In the late 60s jazz was at a turning point. Soul music had taken much of its black audience and rock’s intellectualisation was eating up its support amongst college students. The usual story told is that jazz split between those who went out and
those who tried to make people dance. The story is more nuanced, and ‘If You’re Not Part Of The Solution’ tries to tell that story.
It was a period of radicalisation for Black America: a disproportionate number of young African American men were being shipped to Vietnam, the inner cities of Detroit, Washington, Los Angeles, Newark and more were ablaze and, in 1968, Dr Martin Luther King was gunned down in Memphis. There was a sense that something had to be done and with this in mind, many outlets both political and spiritual sprung up. As a central part of the community, jazz musicians took their cues and their music reflected this.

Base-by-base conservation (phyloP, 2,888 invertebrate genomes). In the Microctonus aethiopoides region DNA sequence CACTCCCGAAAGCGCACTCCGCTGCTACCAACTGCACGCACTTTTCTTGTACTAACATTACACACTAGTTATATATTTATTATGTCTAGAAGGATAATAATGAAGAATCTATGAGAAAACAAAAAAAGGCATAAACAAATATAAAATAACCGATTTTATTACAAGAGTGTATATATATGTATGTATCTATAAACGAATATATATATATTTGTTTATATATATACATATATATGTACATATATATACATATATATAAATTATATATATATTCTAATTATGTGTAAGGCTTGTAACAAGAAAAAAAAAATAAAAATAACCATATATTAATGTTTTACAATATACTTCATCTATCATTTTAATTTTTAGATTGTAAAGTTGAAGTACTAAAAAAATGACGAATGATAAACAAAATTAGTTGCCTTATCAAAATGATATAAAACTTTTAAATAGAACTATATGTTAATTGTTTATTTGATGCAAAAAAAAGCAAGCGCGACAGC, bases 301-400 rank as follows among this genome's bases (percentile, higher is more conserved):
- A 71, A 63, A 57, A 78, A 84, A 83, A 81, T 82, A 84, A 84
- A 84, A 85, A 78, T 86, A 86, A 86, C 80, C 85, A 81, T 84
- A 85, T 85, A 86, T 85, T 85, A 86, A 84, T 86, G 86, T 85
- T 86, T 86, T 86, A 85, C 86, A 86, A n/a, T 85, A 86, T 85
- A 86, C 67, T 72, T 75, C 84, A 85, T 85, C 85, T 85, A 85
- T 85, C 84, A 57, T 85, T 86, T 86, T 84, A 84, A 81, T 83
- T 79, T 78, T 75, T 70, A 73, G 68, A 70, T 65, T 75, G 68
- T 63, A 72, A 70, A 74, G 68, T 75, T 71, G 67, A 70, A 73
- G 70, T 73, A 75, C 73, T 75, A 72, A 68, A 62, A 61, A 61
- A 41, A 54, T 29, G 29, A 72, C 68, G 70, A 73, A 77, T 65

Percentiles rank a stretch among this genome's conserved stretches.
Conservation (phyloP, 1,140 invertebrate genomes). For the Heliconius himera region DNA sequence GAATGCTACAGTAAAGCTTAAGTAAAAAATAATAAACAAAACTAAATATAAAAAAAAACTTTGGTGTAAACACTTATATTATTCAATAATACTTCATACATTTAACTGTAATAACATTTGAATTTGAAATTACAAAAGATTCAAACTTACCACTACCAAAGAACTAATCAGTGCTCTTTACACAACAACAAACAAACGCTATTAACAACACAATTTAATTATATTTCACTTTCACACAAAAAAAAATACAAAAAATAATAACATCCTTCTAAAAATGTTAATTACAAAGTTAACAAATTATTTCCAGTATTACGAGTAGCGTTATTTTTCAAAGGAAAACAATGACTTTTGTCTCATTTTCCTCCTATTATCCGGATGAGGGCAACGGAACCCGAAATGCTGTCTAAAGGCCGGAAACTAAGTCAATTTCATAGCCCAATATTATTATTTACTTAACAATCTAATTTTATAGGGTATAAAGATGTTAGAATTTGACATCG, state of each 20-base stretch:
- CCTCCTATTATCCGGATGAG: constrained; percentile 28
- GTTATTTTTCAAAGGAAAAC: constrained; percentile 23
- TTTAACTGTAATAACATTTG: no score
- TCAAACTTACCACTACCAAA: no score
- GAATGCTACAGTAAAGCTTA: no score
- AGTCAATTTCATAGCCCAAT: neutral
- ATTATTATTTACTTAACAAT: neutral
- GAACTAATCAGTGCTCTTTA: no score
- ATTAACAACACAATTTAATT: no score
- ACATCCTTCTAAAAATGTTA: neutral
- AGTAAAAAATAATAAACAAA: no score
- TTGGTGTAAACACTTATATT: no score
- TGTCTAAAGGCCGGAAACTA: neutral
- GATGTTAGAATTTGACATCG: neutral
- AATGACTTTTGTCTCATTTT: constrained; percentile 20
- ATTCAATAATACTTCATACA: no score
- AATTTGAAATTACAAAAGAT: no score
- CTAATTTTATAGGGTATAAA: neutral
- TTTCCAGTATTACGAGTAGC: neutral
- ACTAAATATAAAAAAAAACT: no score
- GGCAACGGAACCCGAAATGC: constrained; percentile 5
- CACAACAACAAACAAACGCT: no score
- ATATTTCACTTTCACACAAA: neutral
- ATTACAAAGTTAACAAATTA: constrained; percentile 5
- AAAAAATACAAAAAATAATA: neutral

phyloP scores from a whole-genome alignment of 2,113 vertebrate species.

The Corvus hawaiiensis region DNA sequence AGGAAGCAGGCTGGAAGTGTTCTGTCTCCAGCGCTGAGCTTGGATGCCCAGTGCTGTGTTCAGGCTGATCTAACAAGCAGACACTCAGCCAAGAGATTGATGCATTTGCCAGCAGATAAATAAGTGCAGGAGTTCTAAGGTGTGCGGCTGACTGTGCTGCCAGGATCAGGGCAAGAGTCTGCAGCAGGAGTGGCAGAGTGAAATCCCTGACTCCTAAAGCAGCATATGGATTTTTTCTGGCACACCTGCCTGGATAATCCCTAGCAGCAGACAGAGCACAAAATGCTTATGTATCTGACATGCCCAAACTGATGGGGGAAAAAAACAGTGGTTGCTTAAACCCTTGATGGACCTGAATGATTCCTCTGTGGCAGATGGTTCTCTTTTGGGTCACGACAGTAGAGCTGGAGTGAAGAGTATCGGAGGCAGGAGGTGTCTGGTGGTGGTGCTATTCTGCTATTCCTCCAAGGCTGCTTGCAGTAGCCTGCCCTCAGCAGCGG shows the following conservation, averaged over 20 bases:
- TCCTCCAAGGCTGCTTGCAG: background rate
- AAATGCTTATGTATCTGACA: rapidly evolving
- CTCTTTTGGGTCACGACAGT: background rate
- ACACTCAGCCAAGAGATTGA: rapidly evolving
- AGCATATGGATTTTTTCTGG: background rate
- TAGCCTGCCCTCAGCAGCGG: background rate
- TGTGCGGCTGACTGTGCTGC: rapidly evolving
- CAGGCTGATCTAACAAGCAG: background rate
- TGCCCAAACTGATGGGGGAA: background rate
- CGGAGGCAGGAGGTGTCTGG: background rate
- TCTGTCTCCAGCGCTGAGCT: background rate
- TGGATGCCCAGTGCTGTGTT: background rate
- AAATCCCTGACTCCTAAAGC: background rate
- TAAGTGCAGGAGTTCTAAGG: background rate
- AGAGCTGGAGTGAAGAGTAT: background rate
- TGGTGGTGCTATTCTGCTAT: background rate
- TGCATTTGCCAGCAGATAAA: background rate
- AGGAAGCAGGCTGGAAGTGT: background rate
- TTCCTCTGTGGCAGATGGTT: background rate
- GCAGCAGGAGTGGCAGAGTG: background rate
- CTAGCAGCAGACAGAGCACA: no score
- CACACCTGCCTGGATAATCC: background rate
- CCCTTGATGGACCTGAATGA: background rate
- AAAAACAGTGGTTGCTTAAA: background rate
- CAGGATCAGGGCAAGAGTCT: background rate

“If You’re Not Part Of The Solution” draws upon the melting pot of ideas that can be picked up in veteran Hammond player Johnny Smith’s call for ‘Black Feelings’, or the cosmic wanderings of the obscure Philadelphia group Catalyst. Funk in all its forms can be found; be it the relentless bass rhythm of the title track, or the Miles Davis-influenced shifting groove of Johnny Lytle’s ‘Tawhid’. It was an exciting period and the music is caught up in that, but above all there is reverence for
the greats such as Davis and John Coltrane who are the pillars of a newly confident African American culture.